Washington Now Creating Economic Fantasies

February 24, 2009 by  
Filed under Debt and Credit, Loans and Borrowing

The Obama economic team is so desperate to implement its rescue agenda that it is relying on fantasy and myth about our economy and about the laws limiting its authority.

First, Shaun Donovan, Obama’s Housing Secretary, this week was over-the-top vocal in his support of bailing out home buyers who bought too much.  In his fervor, Donovan made a patently false economic statement: “We’ve got to make clear, here, that a foreclosure hurts every American.” Wrong.  Foreclosures provide opportunities for some buyers to become home owners at lower cost.  And for some buyers, that lower cost is the difference that makes home ownership affordable.  If I needed a home, I would be all over the foreclosure re-sale market. Americans who buy foreclosed property are helped by the foreclosure, not hurt. Thus, you could argue that for every American who is directly hurt by foreclosure (the seller), another American (the buyer) is helped.

Donovan’s statement seems to propose that a foreclosure is a permanent condition when in it is not. Mortgage defaults and foreclosures are just market conditions that affect prices.  They are forces that counter-balance and correct the easy credit conditions that inflated prices earlier this decade.  Sort of like living and dying by the sword.  I don’t mind Donovan advocating for his plan (even though I disagree with it).  I do mind Donovan just making things up while he does it.

Some observers will parrot the argument that all property values decline in neighborhoods blighted by foreclosure.  That’s probably true for some neighborhoods.  My response is that a neighborhood that is encumbered by multiple foreclosed properties is also a neighborhood that was filled with homeowners who took on too much risk. Life happens.  Risk takers sometimes don’t fare so well.  But now a new group of American homeowners – hopefully taking less risk – can buy those homes and benefit in the long run.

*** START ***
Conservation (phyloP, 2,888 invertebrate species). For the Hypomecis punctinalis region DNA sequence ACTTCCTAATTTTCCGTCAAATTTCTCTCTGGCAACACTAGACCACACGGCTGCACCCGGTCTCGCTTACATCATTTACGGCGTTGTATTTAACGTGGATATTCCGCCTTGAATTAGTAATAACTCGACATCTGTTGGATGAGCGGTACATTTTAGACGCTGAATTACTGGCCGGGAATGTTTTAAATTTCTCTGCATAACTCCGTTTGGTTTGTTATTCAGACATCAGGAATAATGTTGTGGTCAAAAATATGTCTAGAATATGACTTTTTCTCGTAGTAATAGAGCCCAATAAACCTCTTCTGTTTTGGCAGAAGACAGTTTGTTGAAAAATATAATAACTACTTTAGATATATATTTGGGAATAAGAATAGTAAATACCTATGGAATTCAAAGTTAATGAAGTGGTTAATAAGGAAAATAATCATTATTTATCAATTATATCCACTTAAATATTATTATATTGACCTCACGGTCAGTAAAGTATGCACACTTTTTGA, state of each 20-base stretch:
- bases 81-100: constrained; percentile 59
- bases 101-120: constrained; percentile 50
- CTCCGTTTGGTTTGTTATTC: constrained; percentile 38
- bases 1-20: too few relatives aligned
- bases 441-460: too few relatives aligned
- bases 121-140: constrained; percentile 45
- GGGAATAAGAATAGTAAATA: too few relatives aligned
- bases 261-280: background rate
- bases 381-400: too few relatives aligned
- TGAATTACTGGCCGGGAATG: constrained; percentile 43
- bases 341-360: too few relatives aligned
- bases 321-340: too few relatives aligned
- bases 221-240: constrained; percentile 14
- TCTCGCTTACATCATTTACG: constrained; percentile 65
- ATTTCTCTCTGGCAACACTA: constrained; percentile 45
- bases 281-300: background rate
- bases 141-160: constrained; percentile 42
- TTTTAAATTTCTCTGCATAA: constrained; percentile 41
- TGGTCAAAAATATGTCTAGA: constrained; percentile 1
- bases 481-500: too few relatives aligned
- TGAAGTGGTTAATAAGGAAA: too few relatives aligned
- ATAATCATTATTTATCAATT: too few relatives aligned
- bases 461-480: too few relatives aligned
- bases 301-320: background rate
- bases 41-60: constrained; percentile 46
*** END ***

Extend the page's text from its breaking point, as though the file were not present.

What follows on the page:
Another economic myth that has been making the rounds of Congress and the White House is that banks receiving TARP funds should be lending but are not. The problem with this statement is that many of the banks that are receiving TARP funds have not been the lenders of last resort.  Rather, these banks made loans that were re-packaged and syndicated to investors.  Ultimately, a lot of the money that was lent came from the investors.  The banks were making money originating the loans then selling them upstream.  Many TARP recipients are using the money to shore up their balance sheets.  It is unrealistic to expect that all of these banks would suddenly use TARP money to change their lending model.  This is what happens when a plan is thrown together in a panic mode.